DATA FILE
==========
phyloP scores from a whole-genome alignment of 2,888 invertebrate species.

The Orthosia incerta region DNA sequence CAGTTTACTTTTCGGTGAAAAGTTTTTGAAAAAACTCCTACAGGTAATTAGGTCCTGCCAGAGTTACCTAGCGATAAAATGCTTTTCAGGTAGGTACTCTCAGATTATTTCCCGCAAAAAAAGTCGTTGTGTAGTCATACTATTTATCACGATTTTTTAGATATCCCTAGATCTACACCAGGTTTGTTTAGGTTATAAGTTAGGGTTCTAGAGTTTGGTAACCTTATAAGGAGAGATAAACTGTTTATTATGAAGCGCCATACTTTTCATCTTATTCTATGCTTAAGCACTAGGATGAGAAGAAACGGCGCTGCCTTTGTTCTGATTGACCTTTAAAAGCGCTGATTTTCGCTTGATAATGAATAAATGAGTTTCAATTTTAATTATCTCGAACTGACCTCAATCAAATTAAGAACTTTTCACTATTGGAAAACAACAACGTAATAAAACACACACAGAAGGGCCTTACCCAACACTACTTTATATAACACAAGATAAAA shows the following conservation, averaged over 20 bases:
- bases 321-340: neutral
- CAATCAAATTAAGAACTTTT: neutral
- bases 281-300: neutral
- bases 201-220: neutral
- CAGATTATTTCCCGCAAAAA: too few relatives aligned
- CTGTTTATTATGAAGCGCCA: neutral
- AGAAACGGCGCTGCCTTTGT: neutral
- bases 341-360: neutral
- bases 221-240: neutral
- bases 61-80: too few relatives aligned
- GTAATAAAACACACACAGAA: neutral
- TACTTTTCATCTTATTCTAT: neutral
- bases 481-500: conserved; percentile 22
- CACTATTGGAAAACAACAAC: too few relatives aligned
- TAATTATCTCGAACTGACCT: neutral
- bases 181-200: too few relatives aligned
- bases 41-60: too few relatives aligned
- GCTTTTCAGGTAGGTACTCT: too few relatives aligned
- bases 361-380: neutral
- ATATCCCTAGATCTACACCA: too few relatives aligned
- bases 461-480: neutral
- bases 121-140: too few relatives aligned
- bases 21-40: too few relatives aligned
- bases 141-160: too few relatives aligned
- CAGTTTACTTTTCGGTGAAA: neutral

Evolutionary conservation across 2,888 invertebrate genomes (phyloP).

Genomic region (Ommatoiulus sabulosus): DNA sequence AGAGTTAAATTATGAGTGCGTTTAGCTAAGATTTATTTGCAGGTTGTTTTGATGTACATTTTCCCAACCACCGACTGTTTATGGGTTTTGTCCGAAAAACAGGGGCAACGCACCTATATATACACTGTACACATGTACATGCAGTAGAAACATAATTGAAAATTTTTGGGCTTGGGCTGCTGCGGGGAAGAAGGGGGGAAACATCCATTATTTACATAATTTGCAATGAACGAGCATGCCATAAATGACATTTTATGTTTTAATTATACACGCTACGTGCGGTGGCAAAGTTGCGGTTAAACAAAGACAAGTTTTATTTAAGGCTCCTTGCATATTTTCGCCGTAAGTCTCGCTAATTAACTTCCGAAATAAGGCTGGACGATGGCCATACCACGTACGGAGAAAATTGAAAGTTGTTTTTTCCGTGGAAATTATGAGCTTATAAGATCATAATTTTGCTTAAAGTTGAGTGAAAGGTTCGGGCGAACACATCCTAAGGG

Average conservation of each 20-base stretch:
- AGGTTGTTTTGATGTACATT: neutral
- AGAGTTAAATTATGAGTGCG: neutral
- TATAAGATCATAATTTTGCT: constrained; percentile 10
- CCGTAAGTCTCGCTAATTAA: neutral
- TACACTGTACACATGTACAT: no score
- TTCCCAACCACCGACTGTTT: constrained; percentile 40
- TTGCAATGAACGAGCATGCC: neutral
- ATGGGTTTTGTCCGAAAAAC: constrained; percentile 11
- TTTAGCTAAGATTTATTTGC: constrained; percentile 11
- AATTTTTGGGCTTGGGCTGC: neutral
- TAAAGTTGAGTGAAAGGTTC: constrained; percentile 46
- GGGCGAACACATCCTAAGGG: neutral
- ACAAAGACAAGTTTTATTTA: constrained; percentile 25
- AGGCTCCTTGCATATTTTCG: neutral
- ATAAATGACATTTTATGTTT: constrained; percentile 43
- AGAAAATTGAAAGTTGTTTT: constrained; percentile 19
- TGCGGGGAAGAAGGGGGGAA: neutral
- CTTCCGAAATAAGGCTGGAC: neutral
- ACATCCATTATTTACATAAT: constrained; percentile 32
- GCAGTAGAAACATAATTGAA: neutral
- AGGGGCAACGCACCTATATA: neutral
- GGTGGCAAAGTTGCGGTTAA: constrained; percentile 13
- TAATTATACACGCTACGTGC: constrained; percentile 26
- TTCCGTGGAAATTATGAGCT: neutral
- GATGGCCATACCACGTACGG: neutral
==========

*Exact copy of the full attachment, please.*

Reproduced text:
phyloP scores from a whole-genome alignment of 2,888 invertebrate species.

The Orthosia incerta region DNA sequence CAGTTTACTTTTCGGTGAAAAGTTTTTGAAAAAACTCCTACAGGTAATTAGGTCCTGCCAGAGTTACCTAGCGATAAAATGCTTTTCAGGTAGGTACTCTCAGATTATTTCCCGCAAAAAAAGTCGTTGTGTAGTCATACTATTTATCACGATTTTTTAGATATCCCTAGATCTACACCAGGTTTGTTTAGGTTATAAGTTAGGGTTCTAGAGTTTGGTAACCTTATAAGGAGAGATAAACTGTTTATTATGAAGCGCCATACTTTTCATCTTATTCTATGCTTAAGCACTAGGATGAGAAGAAACGGCGCTGCCTTTGTTCTGATTGACCTTTAAAAGCGCTGATTTTCGCTTGATAATGAATAAATGAGTTTCAATTTTAATTATCTCGAACTGACCTCAATCAAATTAAGAACTTTTCACTATTGGAAAACAACAACGTAATAAAACACACACAGAAGGGCCTTACCCAACACTACTTTATATAACACAAGATAAAA shows the following conservation, averaged over 20 bases:
- bases 321-340: neutral
- CAATCAAATTAAGAACTTTT: neutral
- bases 281-300: neutral
- bases 201-220: neutral
- CAGATTATTTCCCGCAAAAA: too few relatives aligned
- CTGTTTATTATGAAGCGCCA: neutral
- AGAAACGGCGCTGCCTTTGT: neutral
- bases 341-360: neutral
- bases 221-240: neutral
- bases 61-80: too few relatives aligned
- GTAATAAAACACACACAGAA: neutral
- TACTTTTCATCTTATTCTAT: neutral
- bases 481-500: conserved; percentile 22
- CACTATTGGAAAACAACAAC: too few relatives aligned
- TAATTATCTCGAACTGACCT: neutral
- bases 181-200: too few relatives aligned
- bases 41-60: too few relatives aligned
- GCTTTTCAGGTAGGTACTCT: too few relatives aligned
- bases 361-380: neutral
- ATATCCCTAGATCTACACCA: too few relatives aligned
- bases 461-480: neutral
- bases 121-140: too few relatives aligned
- bases 21-40: too few relatives aligned
- bases 141-160: too few relatives aligned
- CAGTTTACTTTTCGGTGAAA: neutral

Evolutionary conservation across 2,888 invertebrate genomes (phyloP).

Genomic region (Ommatoiulus sabulosus): DNA sequence AGAGTTAAATTATGAGTGCGTTTAGCTAAGATTTATTTGCAGGTTGTTTTGATGTACATTTTCCCAACCACCGACTGTTTATGGGTTTTGTCCGAAAAACAGGGGCAACGCACCTATATATACACTGTACACATGTACATGCAGTAGAAACATAATTGAAAATTTTTGGGCTTGGGCTGCTGCGGGGAAGAAGGGGGGAAACATCCATTATTTACATAATTTGCAATGAACGAGCATGCCATAAATGACATTTTATGTTTTAATTATACACGCTACGTGCGGTGGCAAAGTTGCGGTTAAACAAAGACAAGTTTTATTTAAGGCTCCTTGCATATTTTCGCCGTAAGTCTCGCTAATTAACTTCCGAAATAAGGCTGGACGATGGCCATACCACGTACGGAGAAAATTGAAAGTTGTTTTTTCCGTGGAAATTATGAGCTTATAAGATCATAATTTTGCTTAAAGTTGAGTGAAAGGTTCGGGCGAACACATCCTAAGGG

Average conservation of each 20-base stretch:
- AGGTTGTTTTGATGTACATT: neutral
- AGAGTTAAATTATGAGTGCG: neutral
- TATAAGATCATAATTTTGCT: constrained; percentile 10
- CCGTAAGTCTCGCTAATTAA: neutral
- TACACTGTACACATGTACAT: no score
- TTCCCAACCACCGACTGTTT: constrained; percentile 40
- TTGCAATGAACGAGCATGCC: neutral
- ATGGGTTTTGTCCGAAAAAC: constrained; percentile 11
- TTTAGCTAAGATTTATTTGC: constrained; percentile 11
- AATTTTTGGGCTTGGGCTGC: neutral
- TAAAGTTGAGTGAAAGGTTC: constrained; percentile 46
- GGGCGAACACATCCTAAGGG: neutral
- ACAAAGACAAGTTTTATTTA: constrained; percentile 25
- AGGCTCCTTGCATATTTTCG: neutral
- ATAAATGACATTTTATGTTT: constrained; percentile 43
- AGAAAATTGAAAGTTGTTTT: constrained; percentile 19
- TGCGGGGAAGAAGGGGGGAA: neutral
- CTTCCGAAATAAGGCTGGAC: neutral
- ACATCCATTATTTACATAAT: constrained; percentile 32
- GCAGTAGAAACATAATTGAA: neutral
- AGGGGCAACGCACCTATATA: neutral
- GGTGGCAAAGTTGCGGTTAA: constrained; percentile 13
- TAATTATACACGCTACGTGC: constrained; percentile 26
- TTCCGTGGAAATTATGAGCT: neutral
- GATGGCCATACCACGTACGG: neutral